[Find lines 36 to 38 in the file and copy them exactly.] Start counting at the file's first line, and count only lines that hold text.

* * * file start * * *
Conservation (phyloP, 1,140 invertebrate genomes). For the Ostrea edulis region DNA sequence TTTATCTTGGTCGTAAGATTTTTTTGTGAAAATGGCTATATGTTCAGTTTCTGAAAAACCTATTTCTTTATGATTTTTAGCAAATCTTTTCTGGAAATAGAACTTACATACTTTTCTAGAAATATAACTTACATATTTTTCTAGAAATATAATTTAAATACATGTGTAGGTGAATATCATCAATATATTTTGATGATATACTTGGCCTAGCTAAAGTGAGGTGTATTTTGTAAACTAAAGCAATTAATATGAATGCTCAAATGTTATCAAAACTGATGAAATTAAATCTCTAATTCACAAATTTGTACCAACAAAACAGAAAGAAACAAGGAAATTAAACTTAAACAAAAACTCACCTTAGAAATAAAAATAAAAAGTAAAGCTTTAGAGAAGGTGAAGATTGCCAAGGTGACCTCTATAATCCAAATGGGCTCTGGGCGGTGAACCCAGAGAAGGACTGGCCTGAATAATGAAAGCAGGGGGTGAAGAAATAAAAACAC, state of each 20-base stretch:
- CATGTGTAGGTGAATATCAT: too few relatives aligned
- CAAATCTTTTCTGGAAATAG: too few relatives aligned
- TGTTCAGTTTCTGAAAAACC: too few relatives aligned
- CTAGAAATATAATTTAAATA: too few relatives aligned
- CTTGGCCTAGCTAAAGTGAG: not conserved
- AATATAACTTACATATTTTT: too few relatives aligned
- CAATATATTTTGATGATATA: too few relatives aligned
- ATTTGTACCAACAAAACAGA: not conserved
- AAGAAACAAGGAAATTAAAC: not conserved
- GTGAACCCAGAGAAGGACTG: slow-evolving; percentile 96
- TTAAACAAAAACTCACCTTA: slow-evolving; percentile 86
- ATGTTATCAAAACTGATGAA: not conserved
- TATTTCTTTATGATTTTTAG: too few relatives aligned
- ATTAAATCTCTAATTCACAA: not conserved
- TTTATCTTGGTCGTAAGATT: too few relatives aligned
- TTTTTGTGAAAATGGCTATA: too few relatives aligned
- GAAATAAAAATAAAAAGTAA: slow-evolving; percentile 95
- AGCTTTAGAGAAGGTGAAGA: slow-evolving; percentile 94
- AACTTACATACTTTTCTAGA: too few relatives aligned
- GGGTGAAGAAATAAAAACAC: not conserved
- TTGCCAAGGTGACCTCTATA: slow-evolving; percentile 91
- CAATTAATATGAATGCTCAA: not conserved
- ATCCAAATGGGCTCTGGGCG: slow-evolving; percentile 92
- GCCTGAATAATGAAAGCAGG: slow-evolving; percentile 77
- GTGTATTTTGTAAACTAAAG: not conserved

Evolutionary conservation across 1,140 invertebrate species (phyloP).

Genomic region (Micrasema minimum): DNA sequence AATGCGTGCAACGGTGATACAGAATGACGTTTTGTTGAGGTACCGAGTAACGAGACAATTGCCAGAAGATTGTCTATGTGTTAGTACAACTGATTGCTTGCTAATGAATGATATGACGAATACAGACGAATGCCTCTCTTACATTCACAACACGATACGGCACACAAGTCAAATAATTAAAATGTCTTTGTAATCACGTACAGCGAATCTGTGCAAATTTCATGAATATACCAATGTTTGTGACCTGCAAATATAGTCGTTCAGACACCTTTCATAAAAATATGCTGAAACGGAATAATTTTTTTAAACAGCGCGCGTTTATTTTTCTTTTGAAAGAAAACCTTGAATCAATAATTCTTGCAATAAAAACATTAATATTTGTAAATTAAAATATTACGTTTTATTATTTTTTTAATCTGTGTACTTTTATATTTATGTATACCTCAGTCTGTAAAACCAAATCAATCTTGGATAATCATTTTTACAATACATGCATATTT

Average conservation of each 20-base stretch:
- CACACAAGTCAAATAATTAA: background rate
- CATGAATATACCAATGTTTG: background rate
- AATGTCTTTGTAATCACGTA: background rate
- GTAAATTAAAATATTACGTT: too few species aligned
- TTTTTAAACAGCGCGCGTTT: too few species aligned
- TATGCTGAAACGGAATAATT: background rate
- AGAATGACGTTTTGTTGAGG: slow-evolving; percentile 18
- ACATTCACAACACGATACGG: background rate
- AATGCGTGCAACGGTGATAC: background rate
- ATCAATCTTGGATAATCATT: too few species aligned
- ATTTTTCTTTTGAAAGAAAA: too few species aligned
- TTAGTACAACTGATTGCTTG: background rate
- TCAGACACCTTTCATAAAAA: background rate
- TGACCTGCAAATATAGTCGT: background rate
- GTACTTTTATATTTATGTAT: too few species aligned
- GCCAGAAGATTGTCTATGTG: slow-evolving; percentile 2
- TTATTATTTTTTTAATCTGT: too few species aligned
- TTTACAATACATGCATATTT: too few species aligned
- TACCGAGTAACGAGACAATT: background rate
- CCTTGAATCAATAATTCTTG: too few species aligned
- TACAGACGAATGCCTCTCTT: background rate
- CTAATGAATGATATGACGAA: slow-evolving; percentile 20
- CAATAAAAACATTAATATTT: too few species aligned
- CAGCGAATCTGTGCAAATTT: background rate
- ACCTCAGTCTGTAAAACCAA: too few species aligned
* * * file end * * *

- AGAATGACGTTTTGTTGAGG: slow-evolving; percentile 18
- ACATTCACAACACGATACGG: background rate
- AATGCGTGCAACGGTGATAC: background rate